Tip: To check on the condition of wooden chairs, kneel on the seat while holding on to the back of the chair, then rock gently back and forth to detect any loose joints.

Please also visit:  [Staining] [Sealer]

 

 

[Home] [Repair or Replace It?] [Electrical Repair] [Drywall] [Heat Air] [Roofing] [Door Repair] [Gutters] [Window Repair] [Kitchen Remodel] [Toilet Repair] [Carpet Repair] [Appliances] [Plumbing] [Home Repair Glossary] [Home Security] [Wood Refinishing] [Home Safety] [Electrical Repair] [Attic Repair] [Deck Cleaning] [Door Repair] [Concrete Repair] [Home Heating Tips] [Laminate Floors] [Wallpaper Repair] [Painting Interiors] [Painting Exteriors] [Building Book Cases] [Winter Fire Prevention Advice] [Search] [Bathroom Remodel] [Drywall] [Air Duct Cleaning] [About-Us] [Contact Us] [Link-Directory]

Do-It-Best-Yourself Mold Solutions

Phil can help you fix your own property’s mold problems at low-cost, more safely, and better-in- results than what is done by many mold inspectors and mold contractors.  How can Phil help you?

     1. Read Phil’s five plain-English,
mold advice books to master mold inspection, testing, removal, remediation, and prevention for your house, condo, apartment, office,  or workplace.

     2. Buy do-it-yourself, affordable mold test kits, mold lab analysis, video inspection scope, mold cleaner, mold killer,
and a mold-killing high ozone generator for the  successful toxic and household mold inspection, mold testing, mold species identification and quantification, mold cleaning, mold removal, and mold remediation to find mold, kill mold, clean mold, and remove mold from your residence or commercial building.

     3. Get FREE mold advice, mold help, and/or answers to your mold questions, by emailing mold expert Phillip Fry at
phil@moldinspector.com. You can also email pictures of your mold problems in jpeg file format as email attachments.

 

Helpful Environmental & Health Websites
| Mold Attorney | Caribbean Mold InspectionCertified Hygienists DirectoryCertified Mold Inspectors Directory | Condominium Mold Inspection | Environmental ProductsEnvironmental Hygienist Training | Factory Mould Inspection |Government Building Mold InspectionHospital Mold InspectionHotel Mold Inspection | Inspector Del MoldeLos Angeles Mold Inspection | |Miami Mold TestingMold Inspector Training | Mold Inspection | Mold Inspector | Mold Inspector Training | Mold Products and Services |Mold School | Mold TrainingMold Training And Certification | Office Mold Inspection | Orange County Mold InspectionPublic Building Mold Inspection | Sacramento Mold Inspection | San Diego Home Inspection | San Diego Mold Inspection | San Francisco Mold Inspection | San Jose Mold Inspection | School Mold Inspection | Senior Housing Mold Inspection |Store Mold InspectionToxic Mold Inspection | Toxic Mold Inspector | Warehouse Mold Inspection | Natural Supplements | Dietary Supplements | Male Performance Supplement | Tongkat Ali | Hong Kong Sex Pills | China Mould Testing | Air Conditioning Mold | Mold Test Kits | Ozone Blasting | Ozone Generator | Household Mold Removal | Workplace Mold | Mold Health | Mold Remediation Safety Gear Home Repair |  Home Renovation | Home Remodeling |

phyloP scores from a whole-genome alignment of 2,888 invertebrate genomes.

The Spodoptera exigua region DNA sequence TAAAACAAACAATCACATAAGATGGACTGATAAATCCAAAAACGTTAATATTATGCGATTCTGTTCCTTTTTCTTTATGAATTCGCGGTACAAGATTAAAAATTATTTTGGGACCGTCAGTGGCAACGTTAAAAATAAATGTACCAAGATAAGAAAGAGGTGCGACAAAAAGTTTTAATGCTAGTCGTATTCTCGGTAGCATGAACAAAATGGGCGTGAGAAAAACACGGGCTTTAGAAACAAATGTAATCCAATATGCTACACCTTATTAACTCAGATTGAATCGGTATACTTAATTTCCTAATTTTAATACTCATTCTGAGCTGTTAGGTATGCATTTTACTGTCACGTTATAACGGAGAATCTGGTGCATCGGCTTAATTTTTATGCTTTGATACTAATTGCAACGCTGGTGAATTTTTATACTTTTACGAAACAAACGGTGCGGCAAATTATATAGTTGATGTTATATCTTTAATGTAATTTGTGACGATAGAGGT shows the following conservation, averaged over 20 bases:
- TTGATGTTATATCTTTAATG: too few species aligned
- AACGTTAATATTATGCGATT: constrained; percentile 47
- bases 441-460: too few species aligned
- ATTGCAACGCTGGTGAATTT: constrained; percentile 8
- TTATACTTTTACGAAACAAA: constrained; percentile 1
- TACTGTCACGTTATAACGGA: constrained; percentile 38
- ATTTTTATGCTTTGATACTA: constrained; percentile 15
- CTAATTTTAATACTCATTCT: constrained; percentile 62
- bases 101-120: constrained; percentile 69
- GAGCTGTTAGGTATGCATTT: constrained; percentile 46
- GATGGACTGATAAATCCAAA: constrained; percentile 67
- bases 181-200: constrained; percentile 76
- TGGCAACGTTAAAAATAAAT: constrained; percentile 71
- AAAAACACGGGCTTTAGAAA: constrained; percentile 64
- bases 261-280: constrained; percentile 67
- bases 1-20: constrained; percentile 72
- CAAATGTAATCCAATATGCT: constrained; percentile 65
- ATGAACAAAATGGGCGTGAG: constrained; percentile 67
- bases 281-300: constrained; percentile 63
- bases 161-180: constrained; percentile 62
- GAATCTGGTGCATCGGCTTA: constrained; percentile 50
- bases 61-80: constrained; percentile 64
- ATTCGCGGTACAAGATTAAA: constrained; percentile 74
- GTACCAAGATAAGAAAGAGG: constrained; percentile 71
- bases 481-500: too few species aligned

Find Hidden Toxic Mold Growth by inspecting inside walls, ceilings, and heating/cooling ducts and equipment with your own Video PRO Inspection Scope

 

Buy Boric Acid as a Non-Toxic and Natural
 Way To Remove, Kill and Prevent Household Mold and Toxic Mold, as well as Kill Cockroaches

 

 

Do-It-Best-Yourself Mold Solutions

Phil can help you fix your own property’s mold problems at low-cost, more safely, and better-in- results than what is done by many mold inspectors and mold contractors.  How can Phil help you?

     1. Read Phil’s five plain-English,
mold advice books to master mold inspection, testing, removal, remediation, and prevention for your house, condo, apartment, office,  or workplace.

     2. Buy do-it-yourself, affordable mold test kits, mold lab analysis, video inspection scope, mold cleaner, mold killer,
and a mold-killing high ozone generator for the  successful toxic and household mold inspection, mold testing, mold species identification and quantification, mold cleaning, mold removal, and mold remediation to find mold, kill mold, clean mold, and remove mold from your residence or commercial building.

     3. Get FREE mold advice, mold help, and/or answers to your mold questions, by emailing mold expert Phillip Fry at
phil@moldinspector.com . You can also email pictures of your mold problems in jpeg file format as email attachments.

Home | Site  Map | Private Policy | Search | Contact Us | Links Directory | Ecotour/Travel Guide

Air Condition Information | Air Duct Cleaning | Appliance Repair and Remodel |Attic Repair |Bathroom Repair and Remodel |
Carpet Repair  | Concrete Repair Maintenance | Deck Cleaning | Door Repair | Electrical Repair | Gutter Repair and Remodel |
|
Home Heating Tips | Home Security | Home Safety | Kitchen Repair and Remodel | Laminate | Painting Exteriors |
|
Painting Interiors  | Plumbing Repair and Remodel | Roof Repair and Remodel | Toilet Repair and Remodel | Wall and Ceiling | Window Repair | Wood Refinishing |
Visa for USA Immigration |  Marriage Matchmaking Service | FREE Mold Advice Hotline


 


This website is owned and operated by Health & Wealth Guardian, LLT. Copyright©2002-2013 All Rights Reserved.